What is "Sirloin?"
When I was a kid, my mother often made "sirloin" steaks. They usually had either a round bone or a straight bone. I have not seen this cut for many years--the cuts of beef now called either "sirloin", "top sirloin" or "sirloin tips" is clearly different. For one thing, they come boneless. What was the cut of beef formerly known as "sirloin?" Is it still around (albeit under a different name) and why did it change (probably not because of contractual disputes)?
Consumer preference and centralized meat packing are the factors at work here. "Boneless" anything commands a higher price. No butchers receive hanging beef sides anymore, it is all primal and sub-primal cuts in gassed cryovac packs. These cuts come as to minimize the work at store level. The only way to get what you want is to find a locally slaughtered steer and ask for pin bone/flat bone sirloin steak.
My opinion on cooking meat/poultry/fish...When cooked on the bone the finished product has more taste, juicyness, and better eye appeal......just my opinion.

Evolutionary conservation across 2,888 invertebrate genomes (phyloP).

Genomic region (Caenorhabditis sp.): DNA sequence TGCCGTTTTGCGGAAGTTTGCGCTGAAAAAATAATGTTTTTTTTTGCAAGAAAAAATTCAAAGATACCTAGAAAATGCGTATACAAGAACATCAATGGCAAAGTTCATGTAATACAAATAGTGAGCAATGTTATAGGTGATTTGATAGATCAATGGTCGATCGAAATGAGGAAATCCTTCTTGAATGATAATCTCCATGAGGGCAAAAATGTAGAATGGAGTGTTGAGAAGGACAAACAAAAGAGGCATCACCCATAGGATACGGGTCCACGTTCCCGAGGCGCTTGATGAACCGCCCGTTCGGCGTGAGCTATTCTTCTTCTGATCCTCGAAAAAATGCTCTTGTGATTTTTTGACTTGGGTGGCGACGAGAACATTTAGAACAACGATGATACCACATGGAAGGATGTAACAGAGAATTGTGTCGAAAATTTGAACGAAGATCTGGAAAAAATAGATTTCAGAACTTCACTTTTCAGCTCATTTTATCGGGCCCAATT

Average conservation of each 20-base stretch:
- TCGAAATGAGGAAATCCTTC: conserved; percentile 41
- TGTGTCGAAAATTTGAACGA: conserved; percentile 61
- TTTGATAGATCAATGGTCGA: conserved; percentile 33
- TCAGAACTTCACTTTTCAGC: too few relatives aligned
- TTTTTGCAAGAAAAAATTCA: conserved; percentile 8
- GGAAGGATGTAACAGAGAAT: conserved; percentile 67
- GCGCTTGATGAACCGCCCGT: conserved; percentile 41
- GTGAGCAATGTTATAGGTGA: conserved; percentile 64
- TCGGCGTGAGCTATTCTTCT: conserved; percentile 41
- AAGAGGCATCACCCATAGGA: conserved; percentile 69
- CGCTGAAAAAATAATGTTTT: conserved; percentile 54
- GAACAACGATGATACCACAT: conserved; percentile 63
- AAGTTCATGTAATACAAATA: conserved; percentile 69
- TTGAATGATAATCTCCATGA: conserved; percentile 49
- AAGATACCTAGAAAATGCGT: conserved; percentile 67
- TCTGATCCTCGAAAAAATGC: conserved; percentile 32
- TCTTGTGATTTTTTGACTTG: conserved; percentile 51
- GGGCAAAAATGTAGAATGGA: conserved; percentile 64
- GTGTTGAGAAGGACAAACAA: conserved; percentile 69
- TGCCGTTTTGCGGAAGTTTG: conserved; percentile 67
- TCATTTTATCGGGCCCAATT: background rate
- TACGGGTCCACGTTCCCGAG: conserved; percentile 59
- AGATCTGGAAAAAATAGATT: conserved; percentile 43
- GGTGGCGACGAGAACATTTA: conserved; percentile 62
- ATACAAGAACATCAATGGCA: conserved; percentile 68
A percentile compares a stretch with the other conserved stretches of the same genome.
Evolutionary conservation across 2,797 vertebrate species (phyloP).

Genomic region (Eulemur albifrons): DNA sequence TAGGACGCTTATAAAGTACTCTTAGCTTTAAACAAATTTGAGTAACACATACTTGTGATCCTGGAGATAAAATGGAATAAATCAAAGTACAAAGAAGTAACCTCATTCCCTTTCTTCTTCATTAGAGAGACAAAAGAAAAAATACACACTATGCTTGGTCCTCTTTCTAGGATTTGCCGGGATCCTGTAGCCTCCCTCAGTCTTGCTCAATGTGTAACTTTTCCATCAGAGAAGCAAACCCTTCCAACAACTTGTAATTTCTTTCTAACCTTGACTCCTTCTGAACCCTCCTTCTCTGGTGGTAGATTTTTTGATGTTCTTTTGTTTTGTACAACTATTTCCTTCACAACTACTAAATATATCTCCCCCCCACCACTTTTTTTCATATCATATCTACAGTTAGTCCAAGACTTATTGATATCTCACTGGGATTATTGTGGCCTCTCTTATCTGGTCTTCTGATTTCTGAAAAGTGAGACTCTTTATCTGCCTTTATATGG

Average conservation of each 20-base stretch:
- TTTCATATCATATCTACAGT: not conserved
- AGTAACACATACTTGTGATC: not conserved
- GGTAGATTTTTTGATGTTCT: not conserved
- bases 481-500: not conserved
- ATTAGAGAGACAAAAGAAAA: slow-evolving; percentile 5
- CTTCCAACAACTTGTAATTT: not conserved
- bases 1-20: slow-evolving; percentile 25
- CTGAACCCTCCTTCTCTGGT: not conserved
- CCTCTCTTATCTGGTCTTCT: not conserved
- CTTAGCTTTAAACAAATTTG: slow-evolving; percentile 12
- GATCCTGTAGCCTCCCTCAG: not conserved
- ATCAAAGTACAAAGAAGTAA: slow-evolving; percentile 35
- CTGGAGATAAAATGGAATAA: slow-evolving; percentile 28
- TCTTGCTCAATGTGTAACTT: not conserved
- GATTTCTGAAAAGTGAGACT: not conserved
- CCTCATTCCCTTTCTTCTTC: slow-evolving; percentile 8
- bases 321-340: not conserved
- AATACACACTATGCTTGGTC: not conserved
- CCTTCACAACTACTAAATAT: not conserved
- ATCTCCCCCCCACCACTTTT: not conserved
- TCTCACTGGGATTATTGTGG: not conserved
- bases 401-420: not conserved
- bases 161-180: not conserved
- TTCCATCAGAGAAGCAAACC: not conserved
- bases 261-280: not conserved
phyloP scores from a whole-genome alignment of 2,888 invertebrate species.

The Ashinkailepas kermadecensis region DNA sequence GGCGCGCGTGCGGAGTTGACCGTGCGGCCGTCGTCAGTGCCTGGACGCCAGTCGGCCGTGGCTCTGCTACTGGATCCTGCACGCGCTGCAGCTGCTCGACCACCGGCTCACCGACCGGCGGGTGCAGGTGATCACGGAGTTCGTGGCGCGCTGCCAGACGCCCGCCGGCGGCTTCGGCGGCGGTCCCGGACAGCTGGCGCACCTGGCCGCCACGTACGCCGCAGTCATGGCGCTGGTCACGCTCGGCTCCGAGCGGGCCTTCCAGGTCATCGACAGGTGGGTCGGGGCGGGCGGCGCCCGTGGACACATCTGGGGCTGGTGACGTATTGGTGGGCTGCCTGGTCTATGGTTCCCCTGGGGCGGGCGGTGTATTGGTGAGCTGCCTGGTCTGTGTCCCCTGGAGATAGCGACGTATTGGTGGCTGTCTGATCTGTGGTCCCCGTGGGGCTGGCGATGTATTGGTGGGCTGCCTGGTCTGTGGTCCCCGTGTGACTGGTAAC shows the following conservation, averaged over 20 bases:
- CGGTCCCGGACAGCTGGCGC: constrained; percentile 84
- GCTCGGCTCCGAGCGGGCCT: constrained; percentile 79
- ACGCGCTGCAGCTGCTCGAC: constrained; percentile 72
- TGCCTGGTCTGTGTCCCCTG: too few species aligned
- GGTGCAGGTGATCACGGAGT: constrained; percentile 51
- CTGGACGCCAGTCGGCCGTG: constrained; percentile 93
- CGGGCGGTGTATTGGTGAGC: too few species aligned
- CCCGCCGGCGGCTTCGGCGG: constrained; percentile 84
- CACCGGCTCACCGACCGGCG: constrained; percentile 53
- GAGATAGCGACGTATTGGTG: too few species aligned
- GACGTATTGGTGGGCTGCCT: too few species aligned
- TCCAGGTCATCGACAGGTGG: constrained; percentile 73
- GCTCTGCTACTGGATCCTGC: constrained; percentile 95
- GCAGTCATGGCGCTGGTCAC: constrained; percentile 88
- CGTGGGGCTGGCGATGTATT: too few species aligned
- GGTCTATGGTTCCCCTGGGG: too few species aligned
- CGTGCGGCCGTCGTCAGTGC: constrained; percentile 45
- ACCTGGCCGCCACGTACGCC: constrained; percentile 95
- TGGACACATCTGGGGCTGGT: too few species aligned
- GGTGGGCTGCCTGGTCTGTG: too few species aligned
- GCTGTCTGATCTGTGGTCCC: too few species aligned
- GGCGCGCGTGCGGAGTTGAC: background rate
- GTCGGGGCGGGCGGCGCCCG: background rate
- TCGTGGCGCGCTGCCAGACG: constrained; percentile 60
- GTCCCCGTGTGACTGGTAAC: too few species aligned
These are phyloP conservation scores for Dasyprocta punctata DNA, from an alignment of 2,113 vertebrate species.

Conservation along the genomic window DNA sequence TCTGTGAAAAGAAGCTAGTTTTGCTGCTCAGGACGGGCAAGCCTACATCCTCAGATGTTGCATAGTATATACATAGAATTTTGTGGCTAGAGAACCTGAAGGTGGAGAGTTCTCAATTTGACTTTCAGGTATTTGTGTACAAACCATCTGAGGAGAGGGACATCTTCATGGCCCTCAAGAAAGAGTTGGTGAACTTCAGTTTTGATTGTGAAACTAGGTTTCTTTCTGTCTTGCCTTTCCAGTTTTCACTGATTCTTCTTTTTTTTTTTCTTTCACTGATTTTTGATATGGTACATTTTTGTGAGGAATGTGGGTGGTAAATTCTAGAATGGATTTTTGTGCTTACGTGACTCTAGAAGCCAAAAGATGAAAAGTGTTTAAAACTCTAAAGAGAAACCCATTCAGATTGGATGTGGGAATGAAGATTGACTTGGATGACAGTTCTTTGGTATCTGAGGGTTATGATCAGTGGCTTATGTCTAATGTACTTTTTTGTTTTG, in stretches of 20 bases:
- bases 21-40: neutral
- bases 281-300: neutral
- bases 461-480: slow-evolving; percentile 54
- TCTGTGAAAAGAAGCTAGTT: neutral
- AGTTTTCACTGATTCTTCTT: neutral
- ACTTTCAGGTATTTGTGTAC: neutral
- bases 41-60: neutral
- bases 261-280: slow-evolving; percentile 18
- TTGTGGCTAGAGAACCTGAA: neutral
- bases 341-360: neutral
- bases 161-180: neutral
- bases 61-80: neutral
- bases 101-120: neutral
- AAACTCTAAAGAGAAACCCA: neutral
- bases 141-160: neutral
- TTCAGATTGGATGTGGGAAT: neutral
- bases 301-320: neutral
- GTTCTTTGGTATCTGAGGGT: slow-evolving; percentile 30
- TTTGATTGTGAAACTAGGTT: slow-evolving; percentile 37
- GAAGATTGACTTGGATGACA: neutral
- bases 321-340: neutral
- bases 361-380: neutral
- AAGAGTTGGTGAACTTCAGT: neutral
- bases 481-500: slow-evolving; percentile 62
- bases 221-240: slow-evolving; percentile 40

it's probably not from the Loin. The only 2 cuts that would could have a bone would be a new york or a t bone.
The round bone was probably the femur from the Round. If you leave the Top (Inside) and the Bottom (Outside) together with the femur bone (in the middle) you can slice it up into steaks, like a ham steak. Packing houses are getting away from making bone-in rounds though. Some cuts of the round do have sirloin in their name, like sirloin tip, so calling it sirloin isn't that off.
On a side note I don't like how the name sirloin is used in connection with the round. It makes the meat sound better than it is.
I'm not sure where the straight bone comes from. You could get one from the shoulder blade but that's on the other end.
I've seen bone in sirloin for sale at supermarket lately, but did not buy. Next time I will observe more carefully, but that's what it was called. Maybe a Tbone that was missing the other half?